3. Alexandra (aka TulipGirl),This article was intended to bring encouragement to a mom who might find herself in need of support from the one she loves most, her husband, when faced with difficulties that can come with breastfeeding. This article was not about what Babywise or Preparation for Parenting says about breastfeeding. I said that when a husband says the statement (that you misquoted without the context) to his wife that "it may surprise you how much easier it is to continue to nurse when someone you love and trust removes that pressure to perform." The follow on that you skipped over is about how much easier nursing might be and is in perfect harmony with an encouragement to continue breastfeeding through support from your husband. Babywise nor Preparation for Parenting was in any way responsible for my wife abandoning breastfeeding with any of our children. And no, I do not believe our lack of breastfeeding success has anything to do with our willingness to question our overall parenting philosophy. It was a personal and individual choice with each child to abandon breastfeeding and we do not look to blame or point fingers in response to our perceived lack of success in breastfeeding. My wife and I have always and continue to speak in stereo with the Ezzo's to encourage breastfeeding as being best for babies. Period!However, there are circumstances where a mom simply can't breastfeed. You touched on one in your comments. My son's method of eating for the first several weeks was via IV due to being in an ICU after open-heart surgery. Since then he has been eating exclusively via a feeding tube for nearly eight years. This does not mesh well with God's design for breastfeeding. And I appreciate your acknowledgement that it takes a lot for a mom to pump during a time like this when she is not even allowed to hold her baby but maybe a few minutes per day at best. And in a case like this, in MY opinion, it is 100% correct for a dad to tell his wife that she is no less of a mother because she can't feed the child the way God has designed it to work. And you can't imagine the emotion that my wife experienced during those times and how much she needed to hear from me that it was okay. And you know what, some parents simply "choose" not to breastfeed their child even after hearing our recommendations to do so. I do not consider them any less of parents as a result of their choice. It is not our place to judge regardless of how passionate we are about breastfeeding.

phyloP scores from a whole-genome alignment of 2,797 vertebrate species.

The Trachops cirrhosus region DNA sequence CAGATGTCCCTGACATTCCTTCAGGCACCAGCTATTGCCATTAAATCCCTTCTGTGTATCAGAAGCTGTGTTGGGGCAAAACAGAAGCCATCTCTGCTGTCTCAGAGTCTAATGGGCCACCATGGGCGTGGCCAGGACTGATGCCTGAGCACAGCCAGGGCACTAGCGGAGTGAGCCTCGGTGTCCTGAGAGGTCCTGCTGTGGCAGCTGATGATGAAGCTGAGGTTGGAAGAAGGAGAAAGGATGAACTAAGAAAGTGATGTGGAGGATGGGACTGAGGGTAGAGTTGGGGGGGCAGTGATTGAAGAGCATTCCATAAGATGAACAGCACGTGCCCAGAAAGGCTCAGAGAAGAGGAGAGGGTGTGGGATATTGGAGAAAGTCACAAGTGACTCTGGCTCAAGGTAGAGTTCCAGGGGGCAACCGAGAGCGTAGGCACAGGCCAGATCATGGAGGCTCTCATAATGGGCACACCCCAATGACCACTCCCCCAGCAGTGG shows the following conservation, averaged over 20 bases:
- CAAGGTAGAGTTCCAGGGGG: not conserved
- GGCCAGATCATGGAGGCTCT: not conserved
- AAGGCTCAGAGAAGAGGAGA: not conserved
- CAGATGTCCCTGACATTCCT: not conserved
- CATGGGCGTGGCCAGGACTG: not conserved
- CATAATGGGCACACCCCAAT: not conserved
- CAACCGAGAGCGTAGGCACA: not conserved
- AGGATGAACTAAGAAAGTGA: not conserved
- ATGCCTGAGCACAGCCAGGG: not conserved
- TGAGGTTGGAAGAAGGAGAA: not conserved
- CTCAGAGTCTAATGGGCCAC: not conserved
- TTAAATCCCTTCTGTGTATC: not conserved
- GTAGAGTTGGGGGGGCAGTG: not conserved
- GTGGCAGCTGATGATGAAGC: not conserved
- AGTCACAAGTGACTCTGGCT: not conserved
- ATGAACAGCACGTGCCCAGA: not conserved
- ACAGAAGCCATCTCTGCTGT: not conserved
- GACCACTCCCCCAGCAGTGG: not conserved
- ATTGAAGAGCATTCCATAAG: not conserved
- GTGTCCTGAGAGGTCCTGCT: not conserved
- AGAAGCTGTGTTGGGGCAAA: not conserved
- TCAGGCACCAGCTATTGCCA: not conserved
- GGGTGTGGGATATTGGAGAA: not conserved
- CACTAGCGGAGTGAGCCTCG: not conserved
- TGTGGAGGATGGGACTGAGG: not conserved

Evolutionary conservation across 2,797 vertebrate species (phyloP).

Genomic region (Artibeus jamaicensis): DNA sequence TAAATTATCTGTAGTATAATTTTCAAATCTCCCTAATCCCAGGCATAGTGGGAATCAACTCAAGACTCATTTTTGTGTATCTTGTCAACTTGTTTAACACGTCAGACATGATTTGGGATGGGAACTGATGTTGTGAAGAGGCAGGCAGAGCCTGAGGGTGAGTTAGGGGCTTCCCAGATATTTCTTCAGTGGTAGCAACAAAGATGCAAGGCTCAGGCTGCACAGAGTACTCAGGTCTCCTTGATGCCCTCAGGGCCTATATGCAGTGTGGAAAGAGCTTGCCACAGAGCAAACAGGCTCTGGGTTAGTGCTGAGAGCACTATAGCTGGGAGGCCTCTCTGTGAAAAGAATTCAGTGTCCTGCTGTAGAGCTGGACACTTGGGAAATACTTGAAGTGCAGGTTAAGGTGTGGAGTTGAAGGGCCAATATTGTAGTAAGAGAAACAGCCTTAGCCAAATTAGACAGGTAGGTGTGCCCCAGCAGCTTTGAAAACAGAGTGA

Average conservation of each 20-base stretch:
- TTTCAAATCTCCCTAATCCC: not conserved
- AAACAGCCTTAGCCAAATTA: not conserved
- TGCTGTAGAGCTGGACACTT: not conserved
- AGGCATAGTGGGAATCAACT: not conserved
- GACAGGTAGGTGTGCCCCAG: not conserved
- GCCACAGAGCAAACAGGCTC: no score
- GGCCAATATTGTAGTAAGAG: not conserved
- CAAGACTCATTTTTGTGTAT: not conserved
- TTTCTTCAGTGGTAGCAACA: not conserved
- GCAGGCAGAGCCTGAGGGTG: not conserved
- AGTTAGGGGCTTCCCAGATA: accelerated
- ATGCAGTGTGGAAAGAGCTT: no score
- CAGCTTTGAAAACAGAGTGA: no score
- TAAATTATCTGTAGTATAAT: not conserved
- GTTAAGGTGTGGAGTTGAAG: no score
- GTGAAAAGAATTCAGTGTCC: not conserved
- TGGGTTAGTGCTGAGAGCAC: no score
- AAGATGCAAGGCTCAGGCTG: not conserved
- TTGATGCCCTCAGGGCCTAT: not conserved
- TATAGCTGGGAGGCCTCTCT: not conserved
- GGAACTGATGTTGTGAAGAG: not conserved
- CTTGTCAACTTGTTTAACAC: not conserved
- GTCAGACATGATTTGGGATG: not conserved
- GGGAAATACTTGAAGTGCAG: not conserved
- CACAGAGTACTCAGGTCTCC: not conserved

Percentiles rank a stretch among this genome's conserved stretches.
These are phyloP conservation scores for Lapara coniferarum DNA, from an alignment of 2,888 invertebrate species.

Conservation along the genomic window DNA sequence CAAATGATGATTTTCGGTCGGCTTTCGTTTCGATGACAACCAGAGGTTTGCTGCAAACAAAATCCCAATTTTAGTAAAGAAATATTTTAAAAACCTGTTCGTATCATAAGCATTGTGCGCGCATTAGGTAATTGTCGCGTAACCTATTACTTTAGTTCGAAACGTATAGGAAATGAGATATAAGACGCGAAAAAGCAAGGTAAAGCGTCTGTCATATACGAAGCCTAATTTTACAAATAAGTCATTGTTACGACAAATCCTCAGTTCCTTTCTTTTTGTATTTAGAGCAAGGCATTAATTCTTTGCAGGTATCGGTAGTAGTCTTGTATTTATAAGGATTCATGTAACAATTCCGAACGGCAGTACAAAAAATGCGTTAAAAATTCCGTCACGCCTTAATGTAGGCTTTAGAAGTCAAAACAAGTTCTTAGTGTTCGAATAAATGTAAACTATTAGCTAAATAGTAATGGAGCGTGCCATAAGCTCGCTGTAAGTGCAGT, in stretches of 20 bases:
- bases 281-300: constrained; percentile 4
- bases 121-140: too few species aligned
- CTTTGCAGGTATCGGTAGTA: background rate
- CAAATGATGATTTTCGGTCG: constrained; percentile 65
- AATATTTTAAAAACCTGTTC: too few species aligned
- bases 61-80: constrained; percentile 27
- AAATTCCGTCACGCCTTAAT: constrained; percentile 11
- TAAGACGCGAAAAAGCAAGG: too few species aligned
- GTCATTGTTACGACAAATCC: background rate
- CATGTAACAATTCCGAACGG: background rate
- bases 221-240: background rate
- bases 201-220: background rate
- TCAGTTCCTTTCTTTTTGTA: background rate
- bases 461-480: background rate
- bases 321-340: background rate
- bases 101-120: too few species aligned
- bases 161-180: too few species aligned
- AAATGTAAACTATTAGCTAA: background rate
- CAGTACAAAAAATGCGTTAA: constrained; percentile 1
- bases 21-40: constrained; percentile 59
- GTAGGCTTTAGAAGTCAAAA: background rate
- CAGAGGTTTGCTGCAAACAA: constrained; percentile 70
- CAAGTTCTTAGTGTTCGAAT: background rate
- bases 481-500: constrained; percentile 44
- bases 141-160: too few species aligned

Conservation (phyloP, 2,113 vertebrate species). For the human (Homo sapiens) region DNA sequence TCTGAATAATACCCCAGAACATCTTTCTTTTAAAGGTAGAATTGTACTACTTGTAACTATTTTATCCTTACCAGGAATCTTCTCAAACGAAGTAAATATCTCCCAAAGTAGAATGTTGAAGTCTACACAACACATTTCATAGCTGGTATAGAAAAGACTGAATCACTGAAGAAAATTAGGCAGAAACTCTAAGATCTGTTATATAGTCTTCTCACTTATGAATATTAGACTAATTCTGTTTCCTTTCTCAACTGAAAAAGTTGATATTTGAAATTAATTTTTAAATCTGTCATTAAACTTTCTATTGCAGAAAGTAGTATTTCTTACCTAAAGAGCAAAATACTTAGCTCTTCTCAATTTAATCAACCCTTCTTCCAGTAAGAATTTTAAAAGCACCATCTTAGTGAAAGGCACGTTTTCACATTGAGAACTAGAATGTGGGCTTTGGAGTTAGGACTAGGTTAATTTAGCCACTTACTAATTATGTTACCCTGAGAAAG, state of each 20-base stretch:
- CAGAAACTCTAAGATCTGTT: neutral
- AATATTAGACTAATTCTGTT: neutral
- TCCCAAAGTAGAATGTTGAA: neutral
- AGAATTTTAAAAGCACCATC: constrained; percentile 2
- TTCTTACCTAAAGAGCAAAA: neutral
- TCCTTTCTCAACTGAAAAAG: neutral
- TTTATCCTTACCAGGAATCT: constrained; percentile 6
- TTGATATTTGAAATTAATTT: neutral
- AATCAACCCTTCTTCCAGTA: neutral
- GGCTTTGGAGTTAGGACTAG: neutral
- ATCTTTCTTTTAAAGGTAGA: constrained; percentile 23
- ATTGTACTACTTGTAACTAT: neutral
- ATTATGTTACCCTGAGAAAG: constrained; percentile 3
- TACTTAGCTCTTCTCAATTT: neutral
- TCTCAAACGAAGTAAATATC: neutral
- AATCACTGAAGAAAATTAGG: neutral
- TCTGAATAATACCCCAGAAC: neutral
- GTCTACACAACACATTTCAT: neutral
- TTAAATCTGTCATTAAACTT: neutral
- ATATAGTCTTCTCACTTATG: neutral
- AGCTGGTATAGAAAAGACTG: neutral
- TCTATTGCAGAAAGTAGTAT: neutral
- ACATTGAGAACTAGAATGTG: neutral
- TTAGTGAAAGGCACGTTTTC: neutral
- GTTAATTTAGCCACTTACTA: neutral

4. I think, to be fair, if you want to blame Babywise for any "unsuccessful" breastfeeding experience, then you also need to give it credit for every "successful" breastfeeding experience. I doubt you would be willing to do so, though. I am sure you would decide my full success with three and complete success so far with my fourth is attributed to something other than Babywise. What? I don't know. BUT if Babywise does not "mesh with God's design for how breastfeeding works", then how do people ever have success? And not just a select few.

  5. When my oldest was a baby, my OB told me that for me to breastfeed to 6 weeks old would be longer than most mothers ever make it. A recent study found that only 32 percent of mothers breastfeed their babies to 3 months old. WHO says around the world, only 40 percent of infants are breastfed exclusively until 6 months old.Babies born in 2006: About 74 percent started off breastfeeding. Only 43.4 percent of those were still breastfeeding at 6 months old–and only 13.6 of those were exclusively breastfed. By age one, only 22.7 percent were still getting any breastmilk at all.I would be willing to bet that Babywise moms at the very least are in sync with those numbers of the general population. I would even go so far as to say that the percentage of BW moms who are still breastfeeding at 6 months and one year is HIGHER than the general population. So to try to blame anyone stopping breastfeeding on Babywise is just silly. What are all of the other moms stopping blaming? And like I said earlier, if you want to blame BW for anyone stopping, then you need to conversely praise BW for anyone continuing, and I Think if you did that, you would find much more praise than blame for BW.See this source for stats: